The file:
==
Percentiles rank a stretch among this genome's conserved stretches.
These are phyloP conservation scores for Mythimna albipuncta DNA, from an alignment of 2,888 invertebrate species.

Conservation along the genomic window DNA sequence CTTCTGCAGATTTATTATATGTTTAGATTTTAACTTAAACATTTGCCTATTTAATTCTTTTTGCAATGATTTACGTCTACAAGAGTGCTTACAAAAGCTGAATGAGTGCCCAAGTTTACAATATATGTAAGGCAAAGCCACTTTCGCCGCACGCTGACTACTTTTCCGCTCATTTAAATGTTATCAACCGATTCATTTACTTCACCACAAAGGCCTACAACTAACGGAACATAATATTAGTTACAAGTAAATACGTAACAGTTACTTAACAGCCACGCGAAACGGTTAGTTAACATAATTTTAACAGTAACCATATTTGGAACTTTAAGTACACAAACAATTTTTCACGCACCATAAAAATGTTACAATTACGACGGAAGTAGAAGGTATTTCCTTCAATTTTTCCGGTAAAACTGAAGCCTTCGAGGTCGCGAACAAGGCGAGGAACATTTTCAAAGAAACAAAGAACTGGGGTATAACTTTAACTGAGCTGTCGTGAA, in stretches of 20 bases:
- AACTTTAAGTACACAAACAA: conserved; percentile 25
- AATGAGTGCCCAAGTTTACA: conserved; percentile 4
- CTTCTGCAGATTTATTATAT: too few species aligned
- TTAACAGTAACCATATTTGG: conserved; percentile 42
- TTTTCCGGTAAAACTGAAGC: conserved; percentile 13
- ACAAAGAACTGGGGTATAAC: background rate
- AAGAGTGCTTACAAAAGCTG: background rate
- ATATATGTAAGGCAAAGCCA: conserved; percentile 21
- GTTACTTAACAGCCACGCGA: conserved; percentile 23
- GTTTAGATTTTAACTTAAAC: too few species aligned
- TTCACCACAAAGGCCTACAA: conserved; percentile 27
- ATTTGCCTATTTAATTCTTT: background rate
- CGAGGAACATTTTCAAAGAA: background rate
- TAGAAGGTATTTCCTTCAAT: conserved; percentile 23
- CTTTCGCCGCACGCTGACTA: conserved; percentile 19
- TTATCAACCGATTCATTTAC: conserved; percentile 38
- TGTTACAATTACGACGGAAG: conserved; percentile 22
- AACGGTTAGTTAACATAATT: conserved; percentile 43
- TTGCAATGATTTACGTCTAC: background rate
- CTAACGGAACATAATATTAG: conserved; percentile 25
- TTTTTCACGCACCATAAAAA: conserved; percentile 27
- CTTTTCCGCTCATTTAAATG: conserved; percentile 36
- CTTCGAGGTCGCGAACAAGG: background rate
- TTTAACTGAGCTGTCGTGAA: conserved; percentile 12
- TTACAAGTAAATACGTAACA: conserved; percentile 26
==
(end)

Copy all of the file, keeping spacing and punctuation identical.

Percentiles rank a stretch among this genome's conserved stretches.
These are phyloP conservation scores for Mythimna albipuncta DNA, from an alignment of 2,888 invertebrate species.

Conservation along the genomic window DNA sequence CTTCTGCAGATTTATTATATGTTTAGATTTTAACTTAAACATTTGCCTATTTAATTCTTTTTGCAATGATTTACGTCTACAAGAGTGCTTACAAAAGCTGAATGAGTGCCCAAGTTTACAATATATGTAAGGCAAAGCCACTTTCGCCGCACGCTGACTACTTTTCCGCTCATTTAAATGTTATCAACCGATTCATTTACTTCACCACAAAGGCCTACAACTAACGGAACATAATATTAGTTACAAGTAAATACGTAACAGTTACTTAACAGCCACGCGAAACGGTTAGTTAACATAATTTTAACAGTAACCATATTTGGAACTTTAAGTACACAAACAATTTTTCACGCACCATAAAAATGTTACAATTACGACGGAAGTAGAAGGTATTTCCTTCAATTTTTCCGGTAAAACTGAAGCCTTCGAGGTCGCGAACAAGGCGAGGAACATTTTCAAAGAAACAAAGAACTGGGGTATAACTTTAACTGAGCTGTCGTGAA, in stretches of 20 bases:
- AACTTTAAGTACACAAACAA: conserved; percentile 25
- AATGAGTGCCCAAGTTTACA: conserved; percentile 4
- CTTCTGCAGATTTATTATAT: too few species aligned
- TTAACAGTAACCATATTTGG: conserved; percentile 42
- TTTTCCGGTAAAACTGAAGC: conserved; percentile 13
- ACAAAGAACTGGGGTATAAC: background rate
- AAGAGTGCTTACAAAAGCTG: background rate
- ATATATGTAAGGCAAAGCCA: conserved; percentile 21
- GTTACTTAACAGCCACGCGA: conserved; percentile 23
- GTTTAGATTTTAACTTAAAC: too few species aligned
- TTCACCACAAAGGCCTACAA: conserved; percentile 27
- ATTTGCCTATTTAATTCTTT: background rate
- CGAGGAACATTTTCAAAGAA: background rate
- TAGAAGGTATTTCCTTCAAT: conserved; percentile 23
- CTTTCGCCGCACGCTGACTA: conserved; percentile 19
- TTATCAACCGATTCATTTAC: conserved; percentile 38
- TGTTACAATTACGACGGAAG: conserved; percentile 22
- AACGGTTAGTTAACATAATT: conserved; percentile 43
- TTGCAATGATTTACGTCTAC: background rate
- CTAACGGAACATAATATTAG: conserved; percentile 25
- TTTTTCACGCACCATAAAAA: conserved; percentile 27
- CTTTTCCGCTCATTTAAATG: conserved; percentile 36
- CTTCGAGGTCGCGAACAAGG: background rate
- TTTAACTGAGCTGTCGTGAA: conserved; percentile 12
- TTACAAGTAAATACGTAACA: conserved; percentile 26